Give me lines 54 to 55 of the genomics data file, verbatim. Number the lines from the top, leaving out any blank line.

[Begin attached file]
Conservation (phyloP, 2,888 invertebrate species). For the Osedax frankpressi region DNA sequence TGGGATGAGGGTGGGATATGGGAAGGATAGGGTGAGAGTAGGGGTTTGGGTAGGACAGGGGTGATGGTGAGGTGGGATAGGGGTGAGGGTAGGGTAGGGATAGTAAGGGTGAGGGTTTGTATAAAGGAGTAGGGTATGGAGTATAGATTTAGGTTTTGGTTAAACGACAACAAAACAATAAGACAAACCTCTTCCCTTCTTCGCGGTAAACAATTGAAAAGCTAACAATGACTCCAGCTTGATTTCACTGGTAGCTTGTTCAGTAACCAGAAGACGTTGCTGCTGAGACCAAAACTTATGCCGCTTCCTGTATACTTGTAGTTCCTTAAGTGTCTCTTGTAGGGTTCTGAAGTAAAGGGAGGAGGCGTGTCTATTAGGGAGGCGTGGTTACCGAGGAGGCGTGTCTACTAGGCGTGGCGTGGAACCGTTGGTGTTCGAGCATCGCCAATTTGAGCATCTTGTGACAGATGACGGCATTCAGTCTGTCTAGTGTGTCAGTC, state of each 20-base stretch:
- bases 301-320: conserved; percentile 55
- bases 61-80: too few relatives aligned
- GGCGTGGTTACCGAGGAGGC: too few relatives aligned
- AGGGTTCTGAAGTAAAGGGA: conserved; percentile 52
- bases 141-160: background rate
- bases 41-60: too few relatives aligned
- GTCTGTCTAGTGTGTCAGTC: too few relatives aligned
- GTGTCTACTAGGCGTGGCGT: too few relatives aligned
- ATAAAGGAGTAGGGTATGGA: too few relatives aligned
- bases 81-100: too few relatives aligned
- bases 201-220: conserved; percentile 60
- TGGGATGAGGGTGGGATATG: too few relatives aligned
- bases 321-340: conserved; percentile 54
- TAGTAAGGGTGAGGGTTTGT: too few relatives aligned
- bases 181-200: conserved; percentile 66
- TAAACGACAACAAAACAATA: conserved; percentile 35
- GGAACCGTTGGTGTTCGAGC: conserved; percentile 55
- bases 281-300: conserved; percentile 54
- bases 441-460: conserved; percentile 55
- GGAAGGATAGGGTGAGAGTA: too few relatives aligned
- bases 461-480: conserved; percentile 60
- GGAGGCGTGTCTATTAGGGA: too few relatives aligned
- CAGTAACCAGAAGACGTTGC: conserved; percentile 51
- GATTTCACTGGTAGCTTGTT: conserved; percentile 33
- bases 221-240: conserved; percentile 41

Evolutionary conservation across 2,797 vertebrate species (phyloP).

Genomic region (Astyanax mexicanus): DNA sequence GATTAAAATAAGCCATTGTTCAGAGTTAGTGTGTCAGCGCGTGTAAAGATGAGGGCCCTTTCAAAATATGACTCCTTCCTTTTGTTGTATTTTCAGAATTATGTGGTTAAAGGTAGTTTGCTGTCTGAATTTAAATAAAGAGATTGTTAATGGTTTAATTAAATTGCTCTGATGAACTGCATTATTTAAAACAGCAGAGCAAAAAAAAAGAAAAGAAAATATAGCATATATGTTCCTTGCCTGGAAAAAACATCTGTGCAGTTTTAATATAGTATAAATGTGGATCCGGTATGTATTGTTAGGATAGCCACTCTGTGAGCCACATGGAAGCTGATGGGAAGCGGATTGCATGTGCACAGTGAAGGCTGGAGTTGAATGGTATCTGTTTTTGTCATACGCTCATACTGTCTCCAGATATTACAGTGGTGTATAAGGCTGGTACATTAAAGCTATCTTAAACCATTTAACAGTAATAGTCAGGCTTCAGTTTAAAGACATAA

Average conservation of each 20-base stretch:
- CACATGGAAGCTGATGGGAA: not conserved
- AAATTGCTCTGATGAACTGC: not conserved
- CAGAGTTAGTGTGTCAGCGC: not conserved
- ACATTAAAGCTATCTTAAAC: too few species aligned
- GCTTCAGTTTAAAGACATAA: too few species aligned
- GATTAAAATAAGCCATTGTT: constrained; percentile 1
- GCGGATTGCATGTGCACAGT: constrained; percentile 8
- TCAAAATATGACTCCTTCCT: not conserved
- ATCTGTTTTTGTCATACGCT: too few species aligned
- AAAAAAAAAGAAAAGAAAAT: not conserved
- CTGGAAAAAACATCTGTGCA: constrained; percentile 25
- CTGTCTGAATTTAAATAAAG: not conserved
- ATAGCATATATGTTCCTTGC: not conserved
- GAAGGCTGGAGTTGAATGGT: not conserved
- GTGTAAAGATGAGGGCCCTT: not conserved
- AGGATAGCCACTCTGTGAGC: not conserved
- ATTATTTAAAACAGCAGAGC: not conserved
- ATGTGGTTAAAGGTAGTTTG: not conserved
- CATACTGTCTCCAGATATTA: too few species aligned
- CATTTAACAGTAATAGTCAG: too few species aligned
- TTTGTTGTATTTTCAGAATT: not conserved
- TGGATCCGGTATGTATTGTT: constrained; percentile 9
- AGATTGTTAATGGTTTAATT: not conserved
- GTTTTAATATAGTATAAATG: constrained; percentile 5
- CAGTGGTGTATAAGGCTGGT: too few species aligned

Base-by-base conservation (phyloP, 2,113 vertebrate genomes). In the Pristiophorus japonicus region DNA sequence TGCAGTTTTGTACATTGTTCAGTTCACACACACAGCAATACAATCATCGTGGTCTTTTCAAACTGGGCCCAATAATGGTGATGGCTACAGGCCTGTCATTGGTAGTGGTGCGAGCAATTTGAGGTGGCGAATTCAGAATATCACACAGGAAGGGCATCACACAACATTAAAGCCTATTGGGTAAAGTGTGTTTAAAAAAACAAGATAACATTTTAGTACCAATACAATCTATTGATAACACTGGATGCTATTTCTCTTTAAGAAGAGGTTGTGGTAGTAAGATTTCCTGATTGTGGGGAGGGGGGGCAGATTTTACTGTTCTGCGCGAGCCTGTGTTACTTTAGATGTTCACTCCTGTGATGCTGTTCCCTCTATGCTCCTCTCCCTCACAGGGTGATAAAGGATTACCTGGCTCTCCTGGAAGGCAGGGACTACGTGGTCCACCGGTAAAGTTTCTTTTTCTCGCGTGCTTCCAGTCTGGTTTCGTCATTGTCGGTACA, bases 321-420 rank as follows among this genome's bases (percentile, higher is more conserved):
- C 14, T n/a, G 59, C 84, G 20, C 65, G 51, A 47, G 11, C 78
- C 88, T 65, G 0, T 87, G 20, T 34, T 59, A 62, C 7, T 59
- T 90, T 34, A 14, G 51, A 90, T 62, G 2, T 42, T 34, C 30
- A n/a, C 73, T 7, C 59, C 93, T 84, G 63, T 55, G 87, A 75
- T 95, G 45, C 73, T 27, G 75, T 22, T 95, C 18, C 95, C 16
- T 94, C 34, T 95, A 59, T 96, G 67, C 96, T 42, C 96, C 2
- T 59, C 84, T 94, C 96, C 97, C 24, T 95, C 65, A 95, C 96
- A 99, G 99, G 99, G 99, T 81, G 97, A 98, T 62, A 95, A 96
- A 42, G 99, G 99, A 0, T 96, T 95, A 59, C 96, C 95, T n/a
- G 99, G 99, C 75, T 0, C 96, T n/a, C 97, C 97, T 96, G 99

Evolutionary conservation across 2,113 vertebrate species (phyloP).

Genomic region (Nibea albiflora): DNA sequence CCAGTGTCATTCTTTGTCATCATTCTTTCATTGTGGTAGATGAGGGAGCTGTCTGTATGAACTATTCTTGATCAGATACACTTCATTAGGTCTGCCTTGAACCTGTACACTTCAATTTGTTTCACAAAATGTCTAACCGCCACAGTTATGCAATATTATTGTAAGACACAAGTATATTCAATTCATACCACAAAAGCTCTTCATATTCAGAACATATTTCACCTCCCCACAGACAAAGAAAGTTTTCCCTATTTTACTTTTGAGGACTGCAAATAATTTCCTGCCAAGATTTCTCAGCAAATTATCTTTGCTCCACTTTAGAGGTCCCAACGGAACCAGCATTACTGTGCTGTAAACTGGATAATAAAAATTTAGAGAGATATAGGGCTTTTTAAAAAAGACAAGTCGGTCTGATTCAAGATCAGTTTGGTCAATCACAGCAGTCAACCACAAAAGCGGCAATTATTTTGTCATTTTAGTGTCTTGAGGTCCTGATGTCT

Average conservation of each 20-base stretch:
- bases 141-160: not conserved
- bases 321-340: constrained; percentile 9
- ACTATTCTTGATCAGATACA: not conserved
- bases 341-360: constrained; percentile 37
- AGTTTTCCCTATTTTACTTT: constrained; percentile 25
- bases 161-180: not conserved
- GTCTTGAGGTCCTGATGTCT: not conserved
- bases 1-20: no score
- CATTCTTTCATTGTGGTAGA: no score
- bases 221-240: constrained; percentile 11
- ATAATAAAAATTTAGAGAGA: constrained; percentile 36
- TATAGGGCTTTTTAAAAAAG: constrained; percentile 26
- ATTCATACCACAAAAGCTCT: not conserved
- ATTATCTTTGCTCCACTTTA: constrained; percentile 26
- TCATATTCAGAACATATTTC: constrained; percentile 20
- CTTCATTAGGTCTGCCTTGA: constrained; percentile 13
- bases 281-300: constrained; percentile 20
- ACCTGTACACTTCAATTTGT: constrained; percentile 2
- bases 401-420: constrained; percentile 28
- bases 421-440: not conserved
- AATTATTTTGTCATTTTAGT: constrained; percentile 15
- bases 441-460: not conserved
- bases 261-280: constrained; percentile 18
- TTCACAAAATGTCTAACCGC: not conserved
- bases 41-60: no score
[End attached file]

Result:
- CAGTGGTGTATAAGGCTGGT: too few species aligned

Base-by-base conservation (phyloP, 2,113 vertebrate genomes). In the Pristiophorus japonicus region DNA sequence TGCAGTTTTGTACATTGTTCAGTTCACACACACAGCAATACAATCATCGTGGTCTTTTCAAACTGGGCCCAATAATGGTGATGGCTACAGGCCTGTCATTGGTAGTGGTGCGAGCAATTTGAGGTGGCGAATTCAGAATATCACACAGGAAGGGCATCACACAACATTAAAGCCTATTGGGTAAAGTGTGTTTAAAAAAACAAGATAACATTTTAGTACCAATACAATCTATTGATAACACTGGATGCTATTTCTCTTTAAGAAGAGGTTGTGGTAGTAAGATTTCCTGATTGTGGGGAGGGGGGGCAGATTTTACTGTTCTGCGCGAGCCTGTGTTACTTTAGATGTTCACTCCTGTGATGCTGTTCCCTCTATGCTCCTCTCCCTCACAGGGTGATAAAGGATTACCTGGCTCTCCTGGAAGGCAGGGACTACGTGGTCCACCGGTAAAGTTTCTTTTTCTCGCGTGCTTCCAGTCTGGTTTCGTCATTGTCGGTACA, bases 321-420 rank as follows among this genome's bases (percentile, higher is more conserved):